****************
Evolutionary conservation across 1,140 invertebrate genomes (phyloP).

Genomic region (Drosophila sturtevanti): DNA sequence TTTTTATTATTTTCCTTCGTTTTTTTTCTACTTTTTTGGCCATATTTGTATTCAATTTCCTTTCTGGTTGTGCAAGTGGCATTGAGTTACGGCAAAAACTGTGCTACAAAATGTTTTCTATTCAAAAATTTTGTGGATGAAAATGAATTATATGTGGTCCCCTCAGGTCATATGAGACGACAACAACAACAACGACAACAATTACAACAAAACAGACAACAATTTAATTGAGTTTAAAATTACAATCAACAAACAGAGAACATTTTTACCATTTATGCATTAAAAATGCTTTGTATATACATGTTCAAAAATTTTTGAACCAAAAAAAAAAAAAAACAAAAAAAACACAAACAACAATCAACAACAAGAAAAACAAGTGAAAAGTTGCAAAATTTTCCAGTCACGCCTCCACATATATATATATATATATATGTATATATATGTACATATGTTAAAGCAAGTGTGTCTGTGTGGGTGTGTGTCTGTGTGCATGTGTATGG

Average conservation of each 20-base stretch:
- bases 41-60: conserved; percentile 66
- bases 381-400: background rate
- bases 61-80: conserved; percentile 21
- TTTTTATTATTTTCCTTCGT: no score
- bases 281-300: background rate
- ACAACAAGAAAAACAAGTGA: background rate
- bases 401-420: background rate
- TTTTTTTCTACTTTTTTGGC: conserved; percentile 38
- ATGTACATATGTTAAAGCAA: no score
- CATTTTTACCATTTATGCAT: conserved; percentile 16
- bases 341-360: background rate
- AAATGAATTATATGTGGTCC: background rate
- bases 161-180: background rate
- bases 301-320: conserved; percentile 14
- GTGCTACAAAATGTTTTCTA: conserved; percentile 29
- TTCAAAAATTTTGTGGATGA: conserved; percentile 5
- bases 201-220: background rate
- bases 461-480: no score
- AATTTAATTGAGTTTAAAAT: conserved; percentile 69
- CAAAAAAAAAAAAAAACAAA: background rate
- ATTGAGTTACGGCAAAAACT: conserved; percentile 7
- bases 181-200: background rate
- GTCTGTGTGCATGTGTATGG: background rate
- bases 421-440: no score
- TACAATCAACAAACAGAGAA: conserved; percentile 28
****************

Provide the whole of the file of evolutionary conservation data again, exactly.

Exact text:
Evolutionary conservation across 1,140 invertebrate genomes (phyloP).

Genomic region (Drosophila sturtevanti): DNA sequence TTTTTATTATTTTCCTTCGTTTTTTTTCTACTTTTTTGGCCATATTTGTATTCAATTTCCTTTCTGGTTGTGCAAGTGGCATTGAGTTACGGCAAAAACTGTGCTACAAAATGTTTTCTATTCAAAAATTTTGTGGATGAAAATGAATTATATGTGGTCCCCTCAGGTCATATGAGACGACAACAACAACAACGACAACAATTACAACAAAACAGACAACAATTTAATTGAGTTTAAAATTACAATCAACAAACAGAGAACATTTTTACCATTTATGCATTAAAAATGCTTTGTATATACATGTTCAAAAATTTTTGAACCAAAAAAAAAAAAAAACAAAAAAAACACAAACAACAATCAACAACAAGAAAAACAAGTGAAAAGTTGCAAAATTTTCCAGTCACGCCTCCACATATATATATATATATATATGTATATATATGTACATATGTTAAAGCAAGTGTGTCTGTGTGGGTGTGTGTCTGTGTGCATGTGTATGG

Average conservation of each 20-base stretch:
- bases 41-60: conserved; percentile 66
- bases 381-400: background rate
- bases 61-80: conserved; percentile 21
- TTTTTATTATTTTCCTTCGT: no score
- bases 281-300: background rate
- ACAACAAGAAAAACAAGTGA: background rate
- bases 401-420: background rate
- TTTTTTTCTACTTTTTTGGC: conserved; percentile 38
- ATGTACATATGTTAAAGCAA: no score
- CATTTTTACCATTTATGCAT: conserved; percentile 16
- bases 341-360: background rate
- AAATGAATTATATGTGGTCC: background rate
- bases 161-180: background rate
- bases 301-320: conserved; percentile 14
- GTGCTACAAAATGTTTTCTA: conserved; percentile 29
- TTCAAAAATTTTGTGGATGA: conserved; percentile 5
- bases 201-220: background rate
- bases 461-480: no score
- AATTTAATTGAGTTTAAAAT: conserved; percentile 69
- CAAAAAAAAAAAAAAACAAA: background rate
- ATTGAGTTACGGCAAAAACT: conserved; percentile 7
- bases 181-200: background rate
- GTCTGTGTGCATGTGTATGG: background rate
- bases 421-440: no score
- TACAATCAACAAACAGAGAA: conserved; percentile 28